RM: The coolest experience happened in 2012 when we went to the NFC Championship Game. There is nothing like that. There are four teams left in the NFL season and being just one game away from a Super Bowl there's nothing like that in the world. I've never felt that type of energy in a stadium in my life.

FK: I heard you were a good cook. What's some of the best things you can make?

RM: I can cook a variety of things depending on my tastes at the time. I made lasagna last week. I love lasagna and I can eat lasagna any time of the year. I cook some pretty good pan-seared scallops, too, with some asparagus.

FK: You are a big seafood guy also, especially growing up in the Baltimore, Maryland area. What's your favorite seafood place?

RM: Where I grew up, you didn't have to go to a restaurant. You just go to a seafood market and get some fresh seafood and they will cook it up right there for you.

FK: What is your guilty pleasure?

RM: I love strawberry lemonade. Everywhere I go the first thing I ask for is to see if they have strawberry lemonade. A lady over at Chili's (in Flowery Branch) knows to get me a strawberry lemonade right when I walk in. When I was younger my dad used to squeeze the lemonades into the Mason jars to create his own lemonade. I've been raised on it.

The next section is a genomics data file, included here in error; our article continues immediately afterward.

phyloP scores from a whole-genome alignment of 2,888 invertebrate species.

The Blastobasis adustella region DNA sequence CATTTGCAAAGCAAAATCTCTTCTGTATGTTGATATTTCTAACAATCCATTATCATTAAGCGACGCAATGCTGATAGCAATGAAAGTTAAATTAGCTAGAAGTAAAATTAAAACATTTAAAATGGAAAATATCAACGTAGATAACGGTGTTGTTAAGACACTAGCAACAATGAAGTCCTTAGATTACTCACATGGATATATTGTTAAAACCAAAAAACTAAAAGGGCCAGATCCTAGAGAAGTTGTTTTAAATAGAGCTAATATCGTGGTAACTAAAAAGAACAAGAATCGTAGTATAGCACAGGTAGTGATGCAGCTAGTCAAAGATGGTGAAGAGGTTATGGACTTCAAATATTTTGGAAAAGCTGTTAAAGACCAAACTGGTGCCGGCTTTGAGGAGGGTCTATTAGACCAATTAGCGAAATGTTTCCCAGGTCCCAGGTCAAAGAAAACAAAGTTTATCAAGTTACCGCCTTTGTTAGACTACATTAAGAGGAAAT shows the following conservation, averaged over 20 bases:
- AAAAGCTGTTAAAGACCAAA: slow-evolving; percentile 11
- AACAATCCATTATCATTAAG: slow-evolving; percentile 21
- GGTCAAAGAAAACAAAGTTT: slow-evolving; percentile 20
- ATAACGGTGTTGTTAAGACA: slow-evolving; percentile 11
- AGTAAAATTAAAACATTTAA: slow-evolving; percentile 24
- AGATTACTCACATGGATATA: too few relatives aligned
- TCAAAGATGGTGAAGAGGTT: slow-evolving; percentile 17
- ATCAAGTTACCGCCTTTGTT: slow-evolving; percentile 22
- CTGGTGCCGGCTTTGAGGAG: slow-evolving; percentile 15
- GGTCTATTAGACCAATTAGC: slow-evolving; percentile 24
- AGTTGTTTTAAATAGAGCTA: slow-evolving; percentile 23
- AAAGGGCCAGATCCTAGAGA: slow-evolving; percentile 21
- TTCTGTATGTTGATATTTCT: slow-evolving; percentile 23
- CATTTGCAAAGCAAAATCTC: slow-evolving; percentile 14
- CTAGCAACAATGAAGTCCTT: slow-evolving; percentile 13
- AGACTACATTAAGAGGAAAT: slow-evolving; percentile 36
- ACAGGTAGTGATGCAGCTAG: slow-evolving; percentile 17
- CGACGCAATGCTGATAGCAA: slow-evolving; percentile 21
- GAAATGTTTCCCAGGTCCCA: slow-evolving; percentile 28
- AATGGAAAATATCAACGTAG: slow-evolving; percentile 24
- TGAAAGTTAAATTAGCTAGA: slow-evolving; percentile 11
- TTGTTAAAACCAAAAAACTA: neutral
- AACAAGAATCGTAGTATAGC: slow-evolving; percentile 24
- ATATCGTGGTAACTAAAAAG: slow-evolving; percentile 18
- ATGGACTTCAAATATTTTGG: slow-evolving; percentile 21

FK: What is one thing people would be surprised to know about you?

RM: A lot of people don't know that I used to play the violin in middle school. I played from sixth grade to eighth grade. I should have stuck with it.

FK: What did you want to be growing up?

RM: A Marine. We are a military-affiliated family. My mom and dad are in the Federal government and my brother was in the arm along with my grandfather. I was in the ROTC for about six or seven years when I was younger. It was something I always aspired to be; watching the movies and how they train. They train them to be unbeatable pretty much and to not fear anything. I always respected the military. Right after college I was ready to go into officer candidate school.

FK: Do you have any pet peeves?

RM: Rudeness or just seeing someone being rude to someone else in public. There are just little things that people should be doing naturally for others like holding a door open for someone.

FK: Is there anything you wish would come back into fashion?

RM: I used to wear the long white T-shirts back in the day. Nobody really wears them anymore. Guys will tease me around here when I sometimes wear my baggy T-shirts.